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How to tell if headphones are blown?

post #1 of 8
Thread Starter 

I put on my DT 990's when I got home tonight and they sound horrible all of a sudden. I have no idea what's wrong. I checked my receiver, sounds card, etc, everything appears to be functioning normally. I was EQ'ing my headphones last night at some pretty high volumes and got the bass up way too high at one point. I'm worried I may have blown a driver or something. Is there a simple way to check this without returning the phones first?

post #2 of 8

An EQ should not blow the headphone. If you were using an amp, then maybe. Most of the times, a blown speaker's bass is where you can see the change. The 'thud' will sound loose, with no punch.

post #3 of 8
Thread Starter 
Quote:
Originally Posted by proton007 View Post

An EQ should not blow the headphone. If you were using an amp, then maybe. Most of the times, a blown speaker's bass is where you can see the change. The 'thud' will sound loose, with no punch.

i had them hooked up an receiver. This "thud" is exactly what I am hearing. Kinda of pffft, pffft, instead of a boom. I guess I'll go ahead and contact Berer and see about a replacement if possible.

post #4 of 8
Thread Starter 
Quote:
Originally Posted by proton007 View Post

An EQ should not blow the headphone. If you were using an amp, then maybe. Most of the times, a blown speaker's bass is where you can see the change. The 'thud' will sound loose, with no punch.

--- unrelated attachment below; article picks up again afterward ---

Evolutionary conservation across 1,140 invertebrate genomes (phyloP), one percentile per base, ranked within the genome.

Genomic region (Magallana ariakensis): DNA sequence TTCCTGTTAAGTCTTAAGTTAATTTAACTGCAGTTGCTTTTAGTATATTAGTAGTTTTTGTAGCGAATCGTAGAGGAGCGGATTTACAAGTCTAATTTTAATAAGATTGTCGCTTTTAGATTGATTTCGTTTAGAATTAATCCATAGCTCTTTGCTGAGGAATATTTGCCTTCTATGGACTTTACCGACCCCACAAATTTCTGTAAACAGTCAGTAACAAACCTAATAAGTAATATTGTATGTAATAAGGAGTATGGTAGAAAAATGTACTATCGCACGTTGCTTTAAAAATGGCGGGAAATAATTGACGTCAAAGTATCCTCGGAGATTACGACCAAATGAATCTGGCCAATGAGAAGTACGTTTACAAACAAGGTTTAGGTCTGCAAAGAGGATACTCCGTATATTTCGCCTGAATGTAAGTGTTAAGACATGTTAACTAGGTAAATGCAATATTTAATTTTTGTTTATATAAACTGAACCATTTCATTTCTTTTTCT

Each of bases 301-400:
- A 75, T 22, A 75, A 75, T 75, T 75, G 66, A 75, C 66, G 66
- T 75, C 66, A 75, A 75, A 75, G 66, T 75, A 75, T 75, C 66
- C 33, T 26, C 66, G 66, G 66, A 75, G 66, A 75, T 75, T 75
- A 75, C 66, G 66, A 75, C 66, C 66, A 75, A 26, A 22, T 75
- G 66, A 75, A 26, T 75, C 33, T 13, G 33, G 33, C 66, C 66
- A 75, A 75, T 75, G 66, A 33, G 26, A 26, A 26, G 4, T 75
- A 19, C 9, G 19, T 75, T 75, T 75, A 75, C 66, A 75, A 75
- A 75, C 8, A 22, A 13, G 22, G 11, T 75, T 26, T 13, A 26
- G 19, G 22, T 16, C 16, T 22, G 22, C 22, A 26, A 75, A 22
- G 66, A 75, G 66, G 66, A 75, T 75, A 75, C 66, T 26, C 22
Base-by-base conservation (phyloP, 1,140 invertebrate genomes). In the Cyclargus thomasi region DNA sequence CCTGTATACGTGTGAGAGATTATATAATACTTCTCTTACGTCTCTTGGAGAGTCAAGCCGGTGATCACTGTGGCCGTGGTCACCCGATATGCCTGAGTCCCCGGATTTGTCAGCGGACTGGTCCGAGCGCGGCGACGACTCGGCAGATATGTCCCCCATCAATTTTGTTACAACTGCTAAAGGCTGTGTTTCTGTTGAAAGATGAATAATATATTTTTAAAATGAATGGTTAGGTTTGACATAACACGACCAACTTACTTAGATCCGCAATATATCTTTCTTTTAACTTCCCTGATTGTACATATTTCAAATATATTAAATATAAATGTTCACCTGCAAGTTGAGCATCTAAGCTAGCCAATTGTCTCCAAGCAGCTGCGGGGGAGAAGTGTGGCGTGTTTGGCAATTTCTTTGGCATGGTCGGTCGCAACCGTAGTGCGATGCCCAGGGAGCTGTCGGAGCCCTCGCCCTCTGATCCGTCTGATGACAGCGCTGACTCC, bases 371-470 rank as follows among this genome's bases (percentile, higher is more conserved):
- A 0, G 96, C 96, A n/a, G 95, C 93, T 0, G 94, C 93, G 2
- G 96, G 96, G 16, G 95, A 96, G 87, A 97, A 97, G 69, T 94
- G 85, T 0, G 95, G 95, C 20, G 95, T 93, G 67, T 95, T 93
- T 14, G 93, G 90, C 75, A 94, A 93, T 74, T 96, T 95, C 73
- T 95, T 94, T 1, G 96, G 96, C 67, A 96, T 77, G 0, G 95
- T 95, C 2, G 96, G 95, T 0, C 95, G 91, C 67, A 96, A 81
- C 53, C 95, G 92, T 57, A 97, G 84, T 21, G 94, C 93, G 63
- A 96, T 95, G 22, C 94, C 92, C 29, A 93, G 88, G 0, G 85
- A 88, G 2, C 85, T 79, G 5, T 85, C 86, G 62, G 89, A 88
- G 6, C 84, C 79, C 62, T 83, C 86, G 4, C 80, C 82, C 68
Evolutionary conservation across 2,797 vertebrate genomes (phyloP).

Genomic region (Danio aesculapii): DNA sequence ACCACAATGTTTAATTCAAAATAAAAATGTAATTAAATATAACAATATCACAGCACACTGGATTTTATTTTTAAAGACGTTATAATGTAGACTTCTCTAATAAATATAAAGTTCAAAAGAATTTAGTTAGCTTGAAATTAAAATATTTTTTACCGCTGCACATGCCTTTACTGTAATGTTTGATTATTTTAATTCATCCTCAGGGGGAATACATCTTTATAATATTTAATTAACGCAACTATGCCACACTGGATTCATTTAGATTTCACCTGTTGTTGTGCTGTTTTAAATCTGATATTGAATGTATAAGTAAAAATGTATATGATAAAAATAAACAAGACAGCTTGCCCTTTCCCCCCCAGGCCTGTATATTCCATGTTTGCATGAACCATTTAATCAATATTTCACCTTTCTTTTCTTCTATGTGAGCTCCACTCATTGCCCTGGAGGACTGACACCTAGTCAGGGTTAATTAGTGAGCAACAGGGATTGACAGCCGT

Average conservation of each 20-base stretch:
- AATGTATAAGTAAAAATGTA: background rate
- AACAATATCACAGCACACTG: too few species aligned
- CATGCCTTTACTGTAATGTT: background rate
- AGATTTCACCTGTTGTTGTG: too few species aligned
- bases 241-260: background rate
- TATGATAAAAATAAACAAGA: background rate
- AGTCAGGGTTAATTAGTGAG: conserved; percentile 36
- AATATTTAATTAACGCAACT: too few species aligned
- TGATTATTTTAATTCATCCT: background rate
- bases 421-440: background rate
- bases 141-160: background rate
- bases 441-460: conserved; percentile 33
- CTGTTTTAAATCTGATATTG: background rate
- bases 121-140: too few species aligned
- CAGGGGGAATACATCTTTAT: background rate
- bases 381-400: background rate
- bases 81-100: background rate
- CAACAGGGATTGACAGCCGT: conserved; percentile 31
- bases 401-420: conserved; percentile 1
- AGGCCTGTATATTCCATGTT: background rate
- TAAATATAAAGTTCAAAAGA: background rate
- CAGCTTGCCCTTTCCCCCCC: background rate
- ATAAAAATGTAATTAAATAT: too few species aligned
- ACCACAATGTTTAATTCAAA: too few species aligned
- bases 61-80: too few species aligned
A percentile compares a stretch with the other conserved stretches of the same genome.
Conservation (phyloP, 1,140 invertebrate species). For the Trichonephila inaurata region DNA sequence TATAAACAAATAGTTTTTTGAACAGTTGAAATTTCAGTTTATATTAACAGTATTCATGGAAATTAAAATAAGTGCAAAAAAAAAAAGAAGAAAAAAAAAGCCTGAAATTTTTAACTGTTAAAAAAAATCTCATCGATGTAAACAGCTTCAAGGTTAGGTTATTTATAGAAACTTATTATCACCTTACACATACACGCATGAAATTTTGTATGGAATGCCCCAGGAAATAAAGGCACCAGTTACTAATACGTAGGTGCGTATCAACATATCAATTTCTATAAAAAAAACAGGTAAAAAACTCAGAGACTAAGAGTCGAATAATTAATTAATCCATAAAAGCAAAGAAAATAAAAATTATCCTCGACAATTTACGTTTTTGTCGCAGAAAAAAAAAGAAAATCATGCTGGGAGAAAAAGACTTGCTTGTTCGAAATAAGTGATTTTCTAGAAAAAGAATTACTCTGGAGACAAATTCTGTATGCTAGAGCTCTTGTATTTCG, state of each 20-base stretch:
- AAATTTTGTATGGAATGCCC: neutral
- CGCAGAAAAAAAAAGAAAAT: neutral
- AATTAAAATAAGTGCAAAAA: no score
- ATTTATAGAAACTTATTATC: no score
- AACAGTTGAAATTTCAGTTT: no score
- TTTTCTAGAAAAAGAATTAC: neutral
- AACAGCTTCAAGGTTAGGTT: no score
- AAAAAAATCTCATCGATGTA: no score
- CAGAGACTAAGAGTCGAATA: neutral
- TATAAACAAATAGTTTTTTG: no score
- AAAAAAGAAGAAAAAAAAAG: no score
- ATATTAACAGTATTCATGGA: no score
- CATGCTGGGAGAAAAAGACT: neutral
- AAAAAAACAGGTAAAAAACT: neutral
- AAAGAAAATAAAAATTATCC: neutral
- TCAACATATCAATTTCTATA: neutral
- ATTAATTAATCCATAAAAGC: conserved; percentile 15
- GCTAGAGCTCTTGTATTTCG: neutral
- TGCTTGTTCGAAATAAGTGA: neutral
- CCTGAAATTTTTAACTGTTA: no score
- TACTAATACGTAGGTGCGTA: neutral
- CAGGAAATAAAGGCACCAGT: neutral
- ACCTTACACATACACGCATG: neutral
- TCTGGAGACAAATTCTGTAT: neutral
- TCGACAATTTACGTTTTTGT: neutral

Do you have any idea what I did wrong? I really don't think I ever turned the volume up past a good hearing level. I can't figure out why I would have blown them. Im listening out of a yamaha HTR 5830 receiver and I've never had the volume above -15db.


Edited by renergy - 5/29/12 at 6:14pm
post #5 of 8

Did you plug them into the headphone out? If yes then the chances of blowing your headphones are small.

Also try turning off the EQ and whatever settings you changed to ensure its really your headphones that are the problem.

post #6 of 8
Thread Starter 
Quote:
Originally Posted by proton007 View Post

Did you plug them into the headphone out? If yes then the chances of blowing your headphones are small.

Also try turning off the EQ and whatever settings you changed to ensure its really your headphones that are the problem.

Welp, I discovered the problem. Turns out, I'm an idiot. It was a bent audio extension cable the whole time. I tried it on a bunch of different sources, just not with different cables.  blink.gif When I plugged straight in they sounded good as new. Now I just need a new cable. 

post #7 of 8

I hardly think that qualifies you to be an idiot.  It just didn't occur to you that a cable can go bad too.

 

In any event, you're older and wiser now!  Look on the bright side, a new extension cord is a lot cheaper than a new set of cans!
 

post #8 of 8
And I was going to say the smile on their face would tell if they were blown or not. wink.gif
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